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BENJAMIN MERRILL, LL. D., died at Salem, Mass., July 30, 1847, aged 65 years.

Mr. Merrill was a native of Conway, N. H., a graduate of Harvard College, and for nearly forty years an inhabitant of Salem, engaged in a very large professional practice. As a man, universally esteemed for integrity of character and kindness of heart ; as a lawyer, widely consulted and implicitly trusted ; as a politician, acknowledged by all to be alike able and honest; as a friend, warmly beloved ; and as a Christian, observed for the interest he took in religious institutions and the example he set of personal faithfulness; he has left a name honorable to himself, and dear, not only to the circle within whose affections he was cherished, but to the community to whom his death must long be an occasion of grief. Mr. Merrill repeatedly declined those situations in public life which his fellow-citizens were anxious to bestow on him, nor did he ever form those domestic connections which give the greatest depth to personal influence; yet few men made themselves more felt in society, or held more responsible trusts. His death was unexpected, and took place when he was sitting alone, occupied with his usual studies.

G.

Hon. Joseph Gowing KENDALL died at Worcester, Mass., October 2, 1847, aged 59 years.

A native of Leominster, Mass., a graduate of Harvard University, a tutor for five years in that institution, a practising lawyer in the place of his birth, a Senator of this Commonwealth, a Representative for two successive terms in Congress, and for fourteen years the clerk of the courts of the county of Worcester, in all these stations he discharged his duties with fidelity and won the confidence and affection of the community. Possessing a cultivated mind and refined intellectual tastes, he could fully appreciate whatever is beautiful in thought or expression. He had no great love for the dry forms of his profession, but was attracted more by productions of genius or the wonders and beauties of nature. He was especially interested in Biblical study, and welcomed with unabated delight the more expanded views which these studies never fail to impart. Gentlemanly in his deportment, unobtrusive in his manners, kind and considerate in his judgment, distrustful of himself, and gentle towards all men, his entire worth was concealed by his unaffected modesty; and was revealed only when that modesty could be no longer offended by human praise. But the trait which most distinguished Mr. Kendall was his unpretending goodness of heart, as seen in his readiness to do good wherever and whenever he might. While some men, who wish to do good, must do it in their own way, - as it falls in with their tastes, its, and chosen pursuits, — he was disposed to do good in any way and by any means. It was not in his view a condescension, but a great privilege, the truest work of a responsible and accountable being. For many years he was a teacher and superintendent in the Sunday school of the society to which he belonged ; faithful in his own religious culture, and always to be relied on for heart and hand in every project for social and religious improvement. At his death, besides making a liberal provision for a large circle of kindred and friends, as a testimony to his enlightened interest in the welfare of the community, he left a bequest of $ 1000 to the American Unitarian Association, and $ 4000 to the American Bible Society. He died after a short and painful illness, sustained by the religion which had guided him in life, peacefully, at last, passing away to the world for which his faith and devotion had been a constant preparation.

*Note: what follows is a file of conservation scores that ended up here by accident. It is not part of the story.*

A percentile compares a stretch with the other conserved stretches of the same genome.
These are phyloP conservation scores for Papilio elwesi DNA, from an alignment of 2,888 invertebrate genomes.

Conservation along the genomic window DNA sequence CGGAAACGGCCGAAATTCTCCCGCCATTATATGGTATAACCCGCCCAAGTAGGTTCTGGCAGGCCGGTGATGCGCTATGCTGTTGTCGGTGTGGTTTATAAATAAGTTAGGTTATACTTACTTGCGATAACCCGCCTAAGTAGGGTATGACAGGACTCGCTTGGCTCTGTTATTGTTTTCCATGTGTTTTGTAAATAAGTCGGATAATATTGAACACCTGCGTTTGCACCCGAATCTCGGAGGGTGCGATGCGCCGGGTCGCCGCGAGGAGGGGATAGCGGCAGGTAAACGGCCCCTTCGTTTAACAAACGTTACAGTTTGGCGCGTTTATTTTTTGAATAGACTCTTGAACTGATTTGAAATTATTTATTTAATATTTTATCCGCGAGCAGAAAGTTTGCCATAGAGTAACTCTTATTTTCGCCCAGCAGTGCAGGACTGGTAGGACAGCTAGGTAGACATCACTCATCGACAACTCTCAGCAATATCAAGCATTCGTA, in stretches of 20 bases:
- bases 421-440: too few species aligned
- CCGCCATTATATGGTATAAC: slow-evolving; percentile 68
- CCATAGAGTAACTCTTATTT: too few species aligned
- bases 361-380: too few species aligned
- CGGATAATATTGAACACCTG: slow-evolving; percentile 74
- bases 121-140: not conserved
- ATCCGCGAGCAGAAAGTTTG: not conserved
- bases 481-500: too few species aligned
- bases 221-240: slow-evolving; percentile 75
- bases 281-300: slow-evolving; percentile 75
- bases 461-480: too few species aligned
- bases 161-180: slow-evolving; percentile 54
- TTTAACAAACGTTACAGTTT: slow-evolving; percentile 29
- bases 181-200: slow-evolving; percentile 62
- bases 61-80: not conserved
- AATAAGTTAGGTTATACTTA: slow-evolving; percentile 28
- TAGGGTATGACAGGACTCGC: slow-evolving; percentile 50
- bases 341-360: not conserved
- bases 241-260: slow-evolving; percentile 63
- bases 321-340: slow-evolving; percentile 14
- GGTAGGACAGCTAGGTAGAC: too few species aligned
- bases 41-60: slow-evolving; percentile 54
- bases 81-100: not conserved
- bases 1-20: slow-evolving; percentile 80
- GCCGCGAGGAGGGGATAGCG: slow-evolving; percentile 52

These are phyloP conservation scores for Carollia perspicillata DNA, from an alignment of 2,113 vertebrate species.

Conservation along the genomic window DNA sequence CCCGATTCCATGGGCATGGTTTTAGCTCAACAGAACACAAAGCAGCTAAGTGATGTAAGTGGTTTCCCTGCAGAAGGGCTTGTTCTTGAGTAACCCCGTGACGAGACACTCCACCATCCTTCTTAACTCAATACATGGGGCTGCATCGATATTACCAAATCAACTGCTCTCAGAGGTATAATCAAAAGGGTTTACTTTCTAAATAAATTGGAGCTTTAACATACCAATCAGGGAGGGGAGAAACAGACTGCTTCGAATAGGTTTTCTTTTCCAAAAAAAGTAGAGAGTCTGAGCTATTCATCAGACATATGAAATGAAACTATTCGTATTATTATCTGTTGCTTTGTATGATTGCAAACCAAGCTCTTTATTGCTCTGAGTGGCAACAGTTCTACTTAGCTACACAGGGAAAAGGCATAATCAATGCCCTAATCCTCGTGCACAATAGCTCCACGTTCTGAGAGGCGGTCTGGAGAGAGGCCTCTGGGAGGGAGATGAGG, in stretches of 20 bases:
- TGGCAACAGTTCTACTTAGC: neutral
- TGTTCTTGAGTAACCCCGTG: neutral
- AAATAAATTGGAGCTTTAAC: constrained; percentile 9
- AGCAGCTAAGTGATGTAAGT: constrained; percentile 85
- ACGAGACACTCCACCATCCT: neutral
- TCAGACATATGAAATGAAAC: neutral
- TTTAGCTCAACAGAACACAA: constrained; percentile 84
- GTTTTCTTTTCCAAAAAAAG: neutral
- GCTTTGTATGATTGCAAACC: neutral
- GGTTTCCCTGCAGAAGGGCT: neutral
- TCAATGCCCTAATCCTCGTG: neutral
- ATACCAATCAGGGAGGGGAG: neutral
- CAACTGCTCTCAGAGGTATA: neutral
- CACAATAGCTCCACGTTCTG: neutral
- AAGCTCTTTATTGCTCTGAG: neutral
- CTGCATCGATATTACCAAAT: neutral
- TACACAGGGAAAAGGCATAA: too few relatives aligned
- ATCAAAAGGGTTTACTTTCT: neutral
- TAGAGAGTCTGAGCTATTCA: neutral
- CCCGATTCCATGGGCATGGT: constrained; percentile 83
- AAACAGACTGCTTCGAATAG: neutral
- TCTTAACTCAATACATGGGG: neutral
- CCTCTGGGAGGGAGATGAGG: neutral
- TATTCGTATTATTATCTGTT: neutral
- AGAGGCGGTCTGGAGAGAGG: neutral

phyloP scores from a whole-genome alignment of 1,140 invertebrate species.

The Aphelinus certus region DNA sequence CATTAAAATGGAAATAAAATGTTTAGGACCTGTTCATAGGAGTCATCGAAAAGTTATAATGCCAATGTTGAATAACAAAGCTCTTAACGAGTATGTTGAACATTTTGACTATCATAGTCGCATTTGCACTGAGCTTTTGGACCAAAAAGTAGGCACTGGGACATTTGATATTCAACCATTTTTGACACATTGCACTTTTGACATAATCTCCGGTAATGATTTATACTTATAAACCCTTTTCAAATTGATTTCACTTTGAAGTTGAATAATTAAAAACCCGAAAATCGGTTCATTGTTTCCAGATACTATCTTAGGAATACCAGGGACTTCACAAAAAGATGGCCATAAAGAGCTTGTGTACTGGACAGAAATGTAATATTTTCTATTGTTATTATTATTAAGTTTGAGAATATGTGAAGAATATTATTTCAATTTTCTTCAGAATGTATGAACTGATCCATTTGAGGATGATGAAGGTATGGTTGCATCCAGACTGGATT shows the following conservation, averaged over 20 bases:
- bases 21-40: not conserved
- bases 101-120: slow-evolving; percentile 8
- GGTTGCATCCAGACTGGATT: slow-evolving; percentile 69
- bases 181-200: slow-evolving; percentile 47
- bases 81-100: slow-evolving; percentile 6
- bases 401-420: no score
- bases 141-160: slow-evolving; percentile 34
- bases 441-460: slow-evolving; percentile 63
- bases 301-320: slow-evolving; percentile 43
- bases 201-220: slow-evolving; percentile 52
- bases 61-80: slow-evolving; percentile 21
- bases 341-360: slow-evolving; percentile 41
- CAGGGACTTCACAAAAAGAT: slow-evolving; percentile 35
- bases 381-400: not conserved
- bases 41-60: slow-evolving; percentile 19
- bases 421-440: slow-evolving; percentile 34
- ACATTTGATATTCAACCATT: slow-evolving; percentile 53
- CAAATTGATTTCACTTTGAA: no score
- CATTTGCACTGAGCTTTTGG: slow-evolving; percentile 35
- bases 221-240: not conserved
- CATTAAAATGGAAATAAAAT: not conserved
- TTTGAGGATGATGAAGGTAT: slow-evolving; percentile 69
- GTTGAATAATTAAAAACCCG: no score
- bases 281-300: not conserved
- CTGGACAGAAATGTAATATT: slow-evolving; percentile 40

H.